The United States is not considering putting troops on the ground in Ukraine amid tensions with Russia, U.S. President Joe Biden said in a statement on Wednesday.
"That's not on the table," Biden told reporters before departing from the White House for the state of Missouri when asked if he would send troops. "We have a moral obligation and a legal obligation to our NATO allies if they were to attack under Article 5, it's a sacred obligation."
"But the idea the United States is going to unilaterally use force to confront Russia invading Ukraine is not in the cards right now," he added.
His remarks came one day after a video call with his Russian counterpart Vladimir Putin, during which he warned Moscow against military aggression against Ukraine and threatened "strong economic" measures.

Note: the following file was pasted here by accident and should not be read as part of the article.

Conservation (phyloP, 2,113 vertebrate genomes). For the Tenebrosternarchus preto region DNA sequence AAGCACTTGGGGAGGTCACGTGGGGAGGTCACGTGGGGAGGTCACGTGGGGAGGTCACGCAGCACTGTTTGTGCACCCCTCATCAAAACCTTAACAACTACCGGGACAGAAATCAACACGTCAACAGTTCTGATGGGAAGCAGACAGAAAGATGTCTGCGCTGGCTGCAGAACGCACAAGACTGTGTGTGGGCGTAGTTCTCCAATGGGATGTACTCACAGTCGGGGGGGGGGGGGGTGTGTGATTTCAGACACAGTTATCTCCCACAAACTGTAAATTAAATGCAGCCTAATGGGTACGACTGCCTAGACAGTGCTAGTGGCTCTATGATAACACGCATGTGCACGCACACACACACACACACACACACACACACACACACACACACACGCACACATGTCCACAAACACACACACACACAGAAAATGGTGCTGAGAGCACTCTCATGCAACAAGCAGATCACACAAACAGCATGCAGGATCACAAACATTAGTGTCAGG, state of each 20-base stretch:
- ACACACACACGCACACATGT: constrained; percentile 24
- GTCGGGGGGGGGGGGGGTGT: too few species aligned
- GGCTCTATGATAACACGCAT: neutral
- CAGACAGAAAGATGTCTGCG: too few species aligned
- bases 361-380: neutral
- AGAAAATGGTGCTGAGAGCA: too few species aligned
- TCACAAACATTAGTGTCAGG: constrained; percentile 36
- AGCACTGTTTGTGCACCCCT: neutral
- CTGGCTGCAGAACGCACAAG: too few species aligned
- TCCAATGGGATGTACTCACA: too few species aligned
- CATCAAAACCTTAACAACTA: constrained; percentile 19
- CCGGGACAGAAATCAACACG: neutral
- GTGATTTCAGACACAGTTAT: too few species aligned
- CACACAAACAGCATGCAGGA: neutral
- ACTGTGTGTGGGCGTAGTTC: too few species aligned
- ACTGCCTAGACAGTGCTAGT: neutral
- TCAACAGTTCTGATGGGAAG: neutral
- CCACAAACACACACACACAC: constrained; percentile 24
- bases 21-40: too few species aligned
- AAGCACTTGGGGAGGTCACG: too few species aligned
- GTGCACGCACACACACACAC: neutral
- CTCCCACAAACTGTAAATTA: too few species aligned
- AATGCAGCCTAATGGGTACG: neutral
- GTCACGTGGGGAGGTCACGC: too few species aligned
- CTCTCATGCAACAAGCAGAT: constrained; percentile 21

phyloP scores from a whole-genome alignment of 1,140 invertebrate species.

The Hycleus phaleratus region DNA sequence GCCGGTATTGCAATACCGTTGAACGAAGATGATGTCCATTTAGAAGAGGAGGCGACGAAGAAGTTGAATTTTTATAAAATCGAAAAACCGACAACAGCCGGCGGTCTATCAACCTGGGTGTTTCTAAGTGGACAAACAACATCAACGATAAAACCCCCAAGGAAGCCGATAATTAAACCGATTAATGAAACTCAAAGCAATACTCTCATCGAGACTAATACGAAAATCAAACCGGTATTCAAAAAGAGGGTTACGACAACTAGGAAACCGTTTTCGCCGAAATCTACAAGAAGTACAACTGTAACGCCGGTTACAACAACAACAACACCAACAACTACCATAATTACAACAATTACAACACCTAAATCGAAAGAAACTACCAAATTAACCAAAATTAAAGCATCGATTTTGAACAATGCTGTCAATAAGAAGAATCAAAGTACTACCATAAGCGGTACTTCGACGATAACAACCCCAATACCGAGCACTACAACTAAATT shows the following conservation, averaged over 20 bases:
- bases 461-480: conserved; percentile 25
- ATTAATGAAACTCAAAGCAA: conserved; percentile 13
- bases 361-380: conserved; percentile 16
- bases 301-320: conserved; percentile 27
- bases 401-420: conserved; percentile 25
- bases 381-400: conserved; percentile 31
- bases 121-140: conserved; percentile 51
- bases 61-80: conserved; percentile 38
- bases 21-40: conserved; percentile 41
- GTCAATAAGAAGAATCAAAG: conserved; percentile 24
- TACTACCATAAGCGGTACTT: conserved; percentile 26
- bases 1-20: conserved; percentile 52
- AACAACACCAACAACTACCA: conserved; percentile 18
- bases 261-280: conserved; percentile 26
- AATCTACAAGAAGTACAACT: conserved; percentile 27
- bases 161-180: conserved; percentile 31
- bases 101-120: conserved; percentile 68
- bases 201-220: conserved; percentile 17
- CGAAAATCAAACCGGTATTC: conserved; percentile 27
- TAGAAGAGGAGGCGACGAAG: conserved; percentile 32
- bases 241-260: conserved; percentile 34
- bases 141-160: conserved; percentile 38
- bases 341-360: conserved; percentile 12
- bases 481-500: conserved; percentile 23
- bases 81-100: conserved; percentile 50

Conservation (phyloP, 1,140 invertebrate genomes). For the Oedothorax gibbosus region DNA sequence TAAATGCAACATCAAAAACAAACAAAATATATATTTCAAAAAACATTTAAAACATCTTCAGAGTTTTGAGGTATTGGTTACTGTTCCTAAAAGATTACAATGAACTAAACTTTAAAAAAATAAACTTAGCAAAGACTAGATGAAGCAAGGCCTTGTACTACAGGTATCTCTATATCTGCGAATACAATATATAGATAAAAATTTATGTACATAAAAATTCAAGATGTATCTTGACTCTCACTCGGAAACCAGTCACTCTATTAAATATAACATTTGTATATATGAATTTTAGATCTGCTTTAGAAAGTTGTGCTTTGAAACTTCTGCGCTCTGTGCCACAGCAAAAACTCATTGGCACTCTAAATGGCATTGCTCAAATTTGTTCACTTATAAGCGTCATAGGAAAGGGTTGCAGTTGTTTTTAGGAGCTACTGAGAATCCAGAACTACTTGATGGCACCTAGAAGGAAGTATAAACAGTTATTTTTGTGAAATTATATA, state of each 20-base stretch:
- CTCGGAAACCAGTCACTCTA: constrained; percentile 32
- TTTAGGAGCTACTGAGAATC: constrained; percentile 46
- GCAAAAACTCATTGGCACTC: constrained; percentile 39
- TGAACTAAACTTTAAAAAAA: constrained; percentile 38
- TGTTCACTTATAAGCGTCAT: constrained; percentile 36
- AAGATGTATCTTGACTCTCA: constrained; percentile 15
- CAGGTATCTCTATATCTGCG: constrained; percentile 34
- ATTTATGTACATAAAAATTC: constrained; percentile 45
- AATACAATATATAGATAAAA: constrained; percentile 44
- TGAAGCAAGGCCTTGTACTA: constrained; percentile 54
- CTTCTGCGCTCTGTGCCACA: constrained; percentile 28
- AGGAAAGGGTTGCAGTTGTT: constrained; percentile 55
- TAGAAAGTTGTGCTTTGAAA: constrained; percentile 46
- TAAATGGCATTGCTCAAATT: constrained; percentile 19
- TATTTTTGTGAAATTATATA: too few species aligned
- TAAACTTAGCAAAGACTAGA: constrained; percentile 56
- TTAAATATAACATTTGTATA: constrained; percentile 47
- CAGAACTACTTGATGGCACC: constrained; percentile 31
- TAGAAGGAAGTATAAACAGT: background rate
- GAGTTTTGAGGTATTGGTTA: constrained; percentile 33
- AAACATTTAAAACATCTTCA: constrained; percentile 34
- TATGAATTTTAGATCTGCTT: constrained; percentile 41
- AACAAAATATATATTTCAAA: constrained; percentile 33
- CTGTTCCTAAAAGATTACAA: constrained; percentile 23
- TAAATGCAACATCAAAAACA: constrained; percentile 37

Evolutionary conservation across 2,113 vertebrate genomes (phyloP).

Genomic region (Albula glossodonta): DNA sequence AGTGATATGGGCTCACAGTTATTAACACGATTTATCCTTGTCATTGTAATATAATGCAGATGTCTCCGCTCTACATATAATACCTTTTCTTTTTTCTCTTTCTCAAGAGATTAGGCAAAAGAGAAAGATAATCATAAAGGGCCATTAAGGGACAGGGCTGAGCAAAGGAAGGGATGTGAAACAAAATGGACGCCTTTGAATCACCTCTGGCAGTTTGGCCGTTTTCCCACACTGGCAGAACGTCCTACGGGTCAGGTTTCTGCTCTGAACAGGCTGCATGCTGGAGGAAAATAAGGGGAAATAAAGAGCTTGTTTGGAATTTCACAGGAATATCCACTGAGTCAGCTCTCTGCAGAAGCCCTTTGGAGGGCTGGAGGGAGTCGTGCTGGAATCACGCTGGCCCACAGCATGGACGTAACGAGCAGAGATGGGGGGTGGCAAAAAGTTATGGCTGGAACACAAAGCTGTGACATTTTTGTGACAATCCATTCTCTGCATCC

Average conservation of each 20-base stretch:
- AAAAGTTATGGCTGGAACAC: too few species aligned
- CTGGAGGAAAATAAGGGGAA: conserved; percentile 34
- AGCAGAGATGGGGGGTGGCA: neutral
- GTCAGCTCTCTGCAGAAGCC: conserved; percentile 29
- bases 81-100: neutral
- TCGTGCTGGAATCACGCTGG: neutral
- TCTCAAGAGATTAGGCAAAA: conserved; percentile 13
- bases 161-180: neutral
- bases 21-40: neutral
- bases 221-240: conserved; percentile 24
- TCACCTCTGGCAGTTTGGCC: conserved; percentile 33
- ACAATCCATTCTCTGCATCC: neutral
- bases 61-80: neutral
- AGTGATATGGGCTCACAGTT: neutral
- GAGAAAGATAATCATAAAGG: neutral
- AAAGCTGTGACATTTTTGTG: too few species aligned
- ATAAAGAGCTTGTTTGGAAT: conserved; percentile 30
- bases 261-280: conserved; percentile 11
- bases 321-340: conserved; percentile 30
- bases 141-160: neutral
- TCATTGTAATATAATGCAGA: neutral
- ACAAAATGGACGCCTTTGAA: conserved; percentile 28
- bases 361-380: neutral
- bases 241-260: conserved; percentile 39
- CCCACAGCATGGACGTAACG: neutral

Regarding the meeting, Biden said there were no "minced words" with the Russian leader and the call was straightforward.
"I made it very clear, if in fact, he invades Ukraine there will be severe consequences, economic consequences, like none he has ever seen," he said.
Moscow has recently amassed tens of thousands of troops near Ukraine's border. The move prompted concerns that Russia might carry out military aggression. According to Ukrainian officials, Moscow could trigger a large-scale escalation in January.